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Career fire fighter dies after being trapped in a roof collapse during overhaul of a vacant/abandoned building - Michigan.

Miles ST
Morgantown, WV: U.S. Department of Health and Human Services, Public Health Service, Centers for Disease Control and Prevention, National Institute for Occupational Safety and Health, FACE F2008-37, 2010 Jan; :1-32
On November 15, 2008, a 38-year-old male fire fighter (the victim) died after being crushed by a roof collapse in a vacant/abandoned building. Fire fighters initially used a defensive fire attack to extinguish much of the fire showing from the second-floor windows on arrival. After the initial knockdown, fire crews entered the second floor to perform overhaul operations. During overhaul, the roof collapsed with several fire fighters still inside, on the second floor. The victim and two other fire fighters were trapped under a section of the roof. Crews were able to rescue two fire fighters (who self-extricated), but could not immediately find the victim. After cutting through roofing materials, the victim was located by fire fighters, unconscious and unresponsive. He was removed from the structure and transported to a local hospital where he was pronounced dead. Key contributing factors identified in this investigation include: dilapidated building conditions, incendiary fire originating in the unprotected structural roof members, inadequate risk-versus-gain analysis prior to committing to interior operations involving a vacant/abandoned structure, inadequate accountability system, lack of a safety officer, an inadequate maintenance program for self-contained breathing apparatus (SCBA) and a poorly maintained and likely inoperable personal alert safety systems (PASS), ineffective strategies for the prevention of and the remediation of vacant/abandoned structures and arson prevention. NIOSH investigators concluded that to minimize the risk of similar occurrences, fire departments should: 1. ensure that the incident commander conducts a risk-versus-gain analysis prior to committing to interior operations in vacant/abandoned structures and continues the assessment throughout the operations; 2. ensure SOPs are developed for fighting fires in vacant/abandoned buildings; 3. ensure that the incident commander maintains close accountability for all personnel operating on the fireground; 4. ensure that a separate incident safety officer, independent from the incident commander, is appointed at each structure fire; 5. ensure that a respiratory protection program is in place to provide for the selection, care, maintenance, and use of respiratory protection equipment, including PASS devices. Additionally, municipalities and local authorities having jurisdiction should develop strategies for the prevention of and the remediation of vacant/abandoned structures and for arson prevention. Although there is no evidence that the following recommendations could have prevented this fatality, NIOSH investigators recommend that fire departments: 1. ensure that an EMS unit is on scene and available for fire fighter emergency care at working structure fires; 2. develop inspection criteria to ensure that all protective ensembles meet the requirements of NFPA 1851, Standard on Selection, Care, and Maintenance of Protective Ensembles for Structural Fire Fighting and Proximity Fire Fighting; 3. be aware of programs that provide assistance in obtaining alternative funding, such as grant funding, to replace or purchase fire equipment that can support critical fire department operations.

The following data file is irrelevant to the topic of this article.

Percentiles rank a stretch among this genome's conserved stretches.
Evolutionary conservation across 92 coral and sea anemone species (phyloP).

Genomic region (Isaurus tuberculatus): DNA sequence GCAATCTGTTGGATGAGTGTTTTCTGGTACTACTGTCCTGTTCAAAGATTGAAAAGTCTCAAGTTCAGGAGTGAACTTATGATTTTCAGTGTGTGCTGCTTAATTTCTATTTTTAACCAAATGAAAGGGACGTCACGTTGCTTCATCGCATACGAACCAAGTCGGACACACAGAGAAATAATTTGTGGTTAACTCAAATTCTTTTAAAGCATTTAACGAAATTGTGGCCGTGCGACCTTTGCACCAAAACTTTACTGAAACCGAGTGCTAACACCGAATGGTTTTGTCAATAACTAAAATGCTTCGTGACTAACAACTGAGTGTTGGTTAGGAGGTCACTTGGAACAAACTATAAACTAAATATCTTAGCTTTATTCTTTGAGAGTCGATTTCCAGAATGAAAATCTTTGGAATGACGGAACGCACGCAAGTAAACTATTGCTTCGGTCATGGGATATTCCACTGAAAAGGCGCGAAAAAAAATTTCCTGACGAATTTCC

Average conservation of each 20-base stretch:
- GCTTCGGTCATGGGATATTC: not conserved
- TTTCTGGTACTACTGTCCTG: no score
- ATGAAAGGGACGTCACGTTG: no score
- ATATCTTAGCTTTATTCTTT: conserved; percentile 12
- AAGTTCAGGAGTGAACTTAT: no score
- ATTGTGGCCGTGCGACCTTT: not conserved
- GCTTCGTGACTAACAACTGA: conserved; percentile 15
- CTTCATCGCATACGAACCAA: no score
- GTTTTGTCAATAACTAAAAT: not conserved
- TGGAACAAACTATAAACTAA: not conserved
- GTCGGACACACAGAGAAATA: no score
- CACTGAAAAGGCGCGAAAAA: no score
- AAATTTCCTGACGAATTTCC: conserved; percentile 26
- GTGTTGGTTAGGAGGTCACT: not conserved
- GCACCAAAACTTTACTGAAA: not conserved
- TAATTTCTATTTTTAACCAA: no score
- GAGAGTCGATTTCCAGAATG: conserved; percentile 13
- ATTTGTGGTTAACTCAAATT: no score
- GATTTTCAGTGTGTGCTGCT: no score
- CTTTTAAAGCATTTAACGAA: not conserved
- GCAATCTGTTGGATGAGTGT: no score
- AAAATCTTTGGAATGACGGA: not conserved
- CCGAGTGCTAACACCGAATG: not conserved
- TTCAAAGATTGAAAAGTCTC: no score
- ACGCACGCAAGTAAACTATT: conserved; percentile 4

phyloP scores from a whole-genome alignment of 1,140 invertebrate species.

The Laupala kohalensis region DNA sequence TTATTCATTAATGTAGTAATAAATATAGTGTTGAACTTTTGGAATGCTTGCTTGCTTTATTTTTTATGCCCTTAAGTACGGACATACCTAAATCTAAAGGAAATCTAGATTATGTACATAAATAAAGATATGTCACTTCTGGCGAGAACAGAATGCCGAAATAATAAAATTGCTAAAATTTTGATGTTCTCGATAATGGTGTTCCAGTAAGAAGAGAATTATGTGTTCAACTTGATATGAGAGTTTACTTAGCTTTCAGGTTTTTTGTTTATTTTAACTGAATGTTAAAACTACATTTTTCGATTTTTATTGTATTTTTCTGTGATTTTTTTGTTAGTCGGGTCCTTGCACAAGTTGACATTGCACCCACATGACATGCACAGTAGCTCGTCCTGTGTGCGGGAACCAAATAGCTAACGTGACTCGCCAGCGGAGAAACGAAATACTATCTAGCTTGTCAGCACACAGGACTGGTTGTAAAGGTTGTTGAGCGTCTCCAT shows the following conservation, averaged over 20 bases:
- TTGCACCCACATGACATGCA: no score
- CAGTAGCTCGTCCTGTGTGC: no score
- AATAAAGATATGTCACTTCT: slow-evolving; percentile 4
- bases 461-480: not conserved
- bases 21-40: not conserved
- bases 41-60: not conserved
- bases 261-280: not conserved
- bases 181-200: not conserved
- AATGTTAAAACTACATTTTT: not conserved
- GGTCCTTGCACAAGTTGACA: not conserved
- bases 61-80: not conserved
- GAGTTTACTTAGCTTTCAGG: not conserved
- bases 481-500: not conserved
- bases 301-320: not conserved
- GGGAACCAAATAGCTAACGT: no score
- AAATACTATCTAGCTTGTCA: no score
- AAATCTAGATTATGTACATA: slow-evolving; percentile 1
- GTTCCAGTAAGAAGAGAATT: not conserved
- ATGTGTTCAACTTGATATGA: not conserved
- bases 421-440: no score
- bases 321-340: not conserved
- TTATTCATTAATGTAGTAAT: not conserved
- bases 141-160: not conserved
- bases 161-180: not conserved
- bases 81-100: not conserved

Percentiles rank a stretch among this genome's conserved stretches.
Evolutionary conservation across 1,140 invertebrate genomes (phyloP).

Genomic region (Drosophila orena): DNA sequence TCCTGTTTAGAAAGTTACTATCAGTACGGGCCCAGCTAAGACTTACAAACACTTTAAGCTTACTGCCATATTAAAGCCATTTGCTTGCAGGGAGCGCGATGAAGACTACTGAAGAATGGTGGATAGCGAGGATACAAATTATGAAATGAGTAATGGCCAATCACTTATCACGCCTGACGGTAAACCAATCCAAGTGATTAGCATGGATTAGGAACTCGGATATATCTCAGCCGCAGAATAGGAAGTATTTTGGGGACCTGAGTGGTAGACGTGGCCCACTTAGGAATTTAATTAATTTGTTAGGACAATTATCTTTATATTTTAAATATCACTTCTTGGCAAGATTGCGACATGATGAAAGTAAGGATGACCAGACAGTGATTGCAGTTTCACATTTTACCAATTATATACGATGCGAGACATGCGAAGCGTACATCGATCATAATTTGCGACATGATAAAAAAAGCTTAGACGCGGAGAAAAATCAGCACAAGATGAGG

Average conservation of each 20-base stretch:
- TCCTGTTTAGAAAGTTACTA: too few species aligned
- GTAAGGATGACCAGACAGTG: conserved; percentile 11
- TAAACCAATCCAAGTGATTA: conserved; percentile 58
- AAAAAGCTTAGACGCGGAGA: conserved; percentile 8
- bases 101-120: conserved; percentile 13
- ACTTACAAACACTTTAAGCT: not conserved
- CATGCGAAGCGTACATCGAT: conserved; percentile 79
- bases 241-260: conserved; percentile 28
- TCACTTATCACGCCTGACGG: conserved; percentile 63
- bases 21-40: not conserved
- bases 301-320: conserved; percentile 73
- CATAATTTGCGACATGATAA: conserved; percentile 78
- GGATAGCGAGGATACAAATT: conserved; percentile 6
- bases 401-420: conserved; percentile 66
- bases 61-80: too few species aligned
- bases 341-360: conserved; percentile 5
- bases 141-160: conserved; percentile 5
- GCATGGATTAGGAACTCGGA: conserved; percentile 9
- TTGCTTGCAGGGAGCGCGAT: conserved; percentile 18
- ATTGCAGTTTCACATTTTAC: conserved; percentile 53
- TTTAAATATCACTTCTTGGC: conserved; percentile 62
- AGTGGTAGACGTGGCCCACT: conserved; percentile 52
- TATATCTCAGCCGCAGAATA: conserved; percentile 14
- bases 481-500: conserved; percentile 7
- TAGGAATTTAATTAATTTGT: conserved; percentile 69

Region-5; Fire-fighters; Fire-fighting; Fire-safety; Emergency-responders; Accident-analysis; Accident-prevention; Accidents; Injuries; Injury-prevention; Traumatic-injuries; Personal-protective-equipment; Personal-protection; Protective-equipment; Monitors; Monitoring-systems; Surveillance
Publication Date
Document Type
Field Studies; Fatality Assessment and Control Evaluation
Fiscal Year
NTIS Accession No.
NTIS Price
Identifying No.
NIOSH Division
Priority Area
Services: Public Safety
SIC Code
Source Name
National Institute for Occupational Safety and Health
Page last reviewed: September 2, 2020
Content source: National Institute for Occupational Safety and Health Education and Information Division